Page has been moved

Please visit the new blog at

All the about Pkchukiss's life in the Singapore Armed Forces

Sunday, November 27, 2005

Office work — R & D (Regimentation and Discipline)

I have not had interest in blogging for some time now. Two weeks to be exact.

It is probably just fatigue, because you can't really have time for yourself when you are out there doing other stuff.

I experienced first-hand being a clerk at one of the staff branches in camp. There is a lot more freedom than being in the combat side, where my every single move was monitored constantly, and I could take short breaks as and when I liked without the risk of being accused of malingering. I also like the shredder in the office: especially how it takes pieces of paper and turns them into little christmas confetti with a menacing growl.

But nothing beats sleeping-in back in bunk, going for the occasional run to up-keep my fitness, and then gorging myself on expensive mess food to satisfy my stomach — but I get along. I am convinced that I have a morbid obsession with the shredder, especially since I managed to shred a box of old documents within the time it took the sun to set on Wednesday.

No matter what, the fact remains that I do one of the detested job of the battalion, assisting in the charging of defaulters, and sending them to the Detention Barracks, ceremony and handcuffs: the works. Not only is there plenty of paperwork to do (it is rumoured that 50% of the entire army's charge records came from my battalion), I come face to face with detainees as they enter the bane of the entire service: detention.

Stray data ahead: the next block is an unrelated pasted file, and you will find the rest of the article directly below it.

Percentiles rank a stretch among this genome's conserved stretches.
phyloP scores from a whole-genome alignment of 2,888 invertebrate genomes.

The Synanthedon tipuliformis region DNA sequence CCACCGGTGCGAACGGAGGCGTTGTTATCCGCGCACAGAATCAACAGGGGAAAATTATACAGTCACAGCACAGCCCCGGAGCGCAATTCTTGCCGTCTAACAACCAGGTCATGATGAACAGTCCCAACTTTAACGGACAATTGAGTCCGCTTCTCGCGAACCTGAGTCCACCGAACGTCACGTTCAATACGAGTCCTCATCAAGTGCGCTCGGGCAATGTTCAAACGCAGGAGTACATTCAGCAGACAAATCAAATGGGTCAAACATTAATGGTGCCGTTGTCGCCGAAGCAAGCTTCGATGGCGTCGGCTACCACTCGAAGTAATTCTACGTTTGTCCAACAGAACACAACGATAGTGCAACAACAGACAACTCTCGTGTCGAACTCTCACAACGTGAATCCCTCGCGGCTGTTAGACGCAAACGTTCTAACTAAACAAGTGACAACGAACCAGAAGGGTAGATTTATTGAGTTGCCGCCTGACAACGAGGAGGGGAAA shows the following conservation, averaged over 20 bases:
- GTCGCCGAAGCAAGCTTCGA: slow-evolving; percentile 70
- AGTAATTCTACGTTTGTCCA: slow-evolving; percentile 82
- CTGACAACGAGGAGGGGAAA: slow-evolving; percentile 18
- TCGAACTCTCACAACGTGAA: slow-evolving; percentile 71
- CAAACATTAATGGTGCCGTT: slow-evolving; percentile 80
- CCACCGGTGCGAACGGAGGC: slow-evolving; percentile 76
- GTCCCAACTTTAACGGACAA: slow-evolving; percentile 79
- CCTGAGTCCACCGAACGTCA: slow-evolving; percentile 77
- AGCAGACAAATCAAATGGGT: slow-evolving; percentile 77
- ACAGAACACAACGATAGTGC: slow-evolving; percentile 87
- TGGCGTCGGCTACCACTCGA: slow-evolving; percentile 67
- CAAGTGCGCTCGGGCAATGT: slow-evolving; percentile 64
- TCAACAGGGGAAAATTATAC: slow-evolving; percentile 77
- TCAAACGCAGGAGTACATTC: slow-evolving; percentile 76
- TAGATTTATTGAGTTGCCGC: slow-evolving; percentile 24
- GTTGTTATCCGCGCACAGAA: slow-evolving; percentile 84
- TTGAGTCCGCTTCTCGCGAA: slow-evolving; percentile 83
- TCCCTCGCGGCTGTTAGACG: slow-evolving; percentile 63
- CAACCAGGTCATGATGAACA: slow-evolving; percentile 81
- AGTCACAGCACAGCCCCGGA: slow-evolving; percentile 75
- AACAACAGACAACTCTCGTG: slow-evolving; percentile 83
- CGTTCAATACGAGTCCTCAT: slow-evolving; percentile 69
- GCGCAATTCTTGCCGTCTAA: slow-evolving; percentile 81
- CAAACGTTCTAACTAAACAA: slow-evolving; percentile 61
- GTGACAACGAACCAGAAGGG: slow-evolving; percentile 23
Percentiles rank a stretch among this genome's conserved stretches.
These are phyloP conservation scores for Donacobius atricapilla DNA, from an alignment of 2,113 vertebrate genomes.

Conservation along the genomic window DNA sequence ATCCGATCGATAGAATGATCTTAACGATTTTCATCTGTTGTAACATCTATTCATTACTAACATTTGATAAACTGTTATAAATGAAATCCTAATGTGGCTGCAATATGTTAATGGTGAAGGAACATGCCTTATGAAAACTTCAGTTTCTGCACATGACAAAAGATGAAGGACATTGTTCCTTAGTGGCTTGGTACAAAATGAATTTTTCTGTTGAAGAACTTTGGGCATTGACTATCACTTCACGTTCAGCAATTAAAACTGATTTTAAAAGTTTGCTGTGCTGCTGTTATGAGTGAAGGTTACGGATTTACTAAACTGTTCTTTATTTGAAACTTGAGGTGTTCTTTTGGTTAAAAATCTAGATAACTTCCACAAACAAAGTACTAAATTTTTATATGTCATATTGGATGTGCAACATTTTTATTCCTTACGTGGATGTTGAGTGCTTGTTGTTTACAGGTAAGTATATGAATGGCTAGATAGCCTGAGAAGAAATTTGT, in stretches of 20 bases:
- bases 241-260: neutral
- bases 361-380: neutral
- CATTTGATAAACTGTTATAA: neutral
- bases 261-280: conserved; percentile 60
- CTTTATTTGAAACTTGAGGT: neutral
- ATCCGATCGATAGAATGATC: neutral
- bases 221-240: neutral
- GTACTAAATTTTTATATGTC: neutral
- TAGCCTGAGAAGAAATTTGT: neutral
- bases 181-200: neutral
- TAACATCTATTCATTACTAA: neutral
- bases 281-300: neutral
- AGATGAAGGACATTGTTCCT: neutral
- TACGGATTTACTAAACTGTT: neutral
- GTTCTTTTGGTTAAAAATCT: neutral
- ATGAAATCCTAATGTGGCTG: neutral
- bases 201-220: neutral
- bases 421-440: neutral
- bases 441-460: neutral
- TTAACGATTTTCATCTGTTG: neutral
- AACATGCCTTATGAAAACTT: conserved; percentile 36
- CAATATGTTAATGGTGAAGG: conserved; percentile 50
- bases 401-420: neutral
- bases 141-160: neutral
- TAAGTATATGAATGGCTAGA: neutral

I see the obvious fear on their faces as the Military Police started them on their strict regimentation right from the start.

Now if you have not seen what happens to the detainees in the DB, here is a story by the Straits Times (posted on a local JC forum board).

Here's a piece of advice to all 18 year old boys doing, or about to do your National Service: please don't break the law, either by being Absent Without Official Leave, or by stealing, etc. It hurts you and your parents the most. Paperwork is but a small matter which I can handle, but it is the thought of having to send somebody to the lock up that hurts me the most.

Saturday, November 12, 2005

Fear: The enemy of success

Frequent readers of motivational books would surely be familiar with the trumpet to action.

That the need to be actively taking action for success is not surprising: in fact, it is an important pre-requisite. All those lofty ambitions and careful plans are nothing but castles in the air if they born into the physical world. Yet we keep ourselves paralysed by the stifling cloud of fear and procrastination.